Originally Posted by Benny89
Originally Posted by Klawz
Hi Benny,

That's an interesting perspective, however i've been playing DnD on and off for years now and have a different one.

Expecting a DnD 5e emulation in 3d is unreasonable. There are design decisions in 5e that were made because it was tabletop, translating this into an isometric RPG game will require changes and optimisation. So when playing this game it needs to be faithful to the world and *general* mechanics of 5e - which they've succeeded with. It is more closer to the source than past games, such as Neverwinter Nights, BG1&2, Planescape, etc. They've also added extra combat mechanics that make combat more fun - all of which needs to be balanced in time of course.

If it "feels" like DoS3 - why is that? Is that the result of:

> AoE throwable items
> The story being so similar (prisoner from crashed ship, need to control strange powers, manipulation by higher powers)
> Similar graphics engine

I've gone through 3 playthroughs of act1 at this point, and from someone who plays more iRPGs on the reg than DnD, this game feels *super* 5e to the point that it's probably confusing players who have to google what advantage in combat means. Anyways to your points specifically:

Originally Posted by Benny89

Ground elemental effects SHOULD absolutely be not part of DnD game

Environmental effects may need a reduction in damage or/and duration, but removing them completely would be a mistake - environmental effects add extra complexity in combat without friction which makes combat more tactical

Originally Posted by Benny89

You already have balanced system and play-tested in years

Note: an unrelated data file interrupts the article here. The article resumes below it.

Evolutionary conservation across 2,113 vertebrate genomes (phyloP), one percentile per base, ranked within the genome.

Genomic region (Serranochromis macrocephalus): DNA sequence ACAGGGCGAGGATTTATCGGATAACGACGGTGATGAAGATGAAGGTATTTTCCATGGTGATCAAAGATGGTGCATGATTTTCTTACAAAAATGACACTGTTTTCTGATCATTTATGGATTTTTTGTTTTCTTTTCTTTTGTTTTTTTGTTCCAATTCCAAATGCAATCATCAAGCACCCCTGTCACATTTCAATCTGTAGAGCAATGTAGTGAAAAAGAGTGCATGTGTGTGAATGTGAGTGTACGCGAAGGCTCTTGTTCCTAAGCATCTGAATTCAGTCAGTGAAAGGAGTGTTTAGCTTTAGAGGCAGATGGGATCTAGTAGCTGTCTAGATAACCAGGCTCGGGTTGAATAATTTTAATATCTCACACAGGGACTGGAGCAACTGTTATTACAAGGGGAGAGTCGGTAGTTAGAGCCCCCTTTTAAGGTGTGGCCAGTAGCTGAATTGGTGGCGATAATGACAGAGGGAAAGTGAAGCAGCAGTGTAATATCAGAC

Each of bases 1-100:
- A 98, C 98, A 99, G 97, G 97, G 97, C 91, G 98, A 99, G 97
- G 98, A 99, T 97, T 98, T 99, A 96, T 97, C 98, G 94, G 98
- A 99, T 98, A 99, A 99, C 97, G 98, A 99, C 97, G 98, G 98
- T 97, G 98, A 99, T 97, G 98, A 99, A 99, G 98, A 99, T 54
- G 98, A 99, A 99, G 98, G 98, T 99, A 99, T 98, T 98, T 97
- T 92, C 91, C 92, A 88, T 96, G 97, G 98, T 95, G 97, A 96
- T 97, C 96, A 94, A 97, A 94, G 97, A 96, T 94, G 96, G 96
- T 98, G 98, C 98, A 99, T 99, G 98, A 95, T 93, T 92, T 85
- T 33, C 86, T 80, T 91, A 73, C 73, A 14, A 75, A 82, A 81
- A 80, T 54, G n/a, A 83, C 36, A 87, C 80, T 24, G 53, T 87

Hate to break it to you Benny, but DnD 5e is not balanced. There's multi-class cheese, rogue meta, spells that can be abused, and ect... luckily there's a DM that will tell you "no" if you're going OTT. The thing is that RNG needs balance: too little and things are predictable, too much and things are fustrating. In DnD the DM is the director, you don't have this in video-game form so there needs to be a reduction to RNG from table top.

Originally Posted by Benny89

Please remember that 5e is designed to be PERFECTLY viable for melee classes (when it comes to AC/HP vs hit chance/damage) without ANY MAGIC ITEMS AT ALL

Compared to other iRPGs the magic item pickup is still limited, IIRC it's similar to the previous BG games. The warrior class is underwhelming at this point, this is because rogues have the same AC, are quicker, and there's no strength based ranged weapons. It's also likely to do with the hieght bonuses, and number of enemies per encounter (focus-fire has always been the go-to strat, something ranged classes excel at).

Originally Posted by Benny89

Beginning is little too much for 1st level characters and party members you meet - it's very unrealistic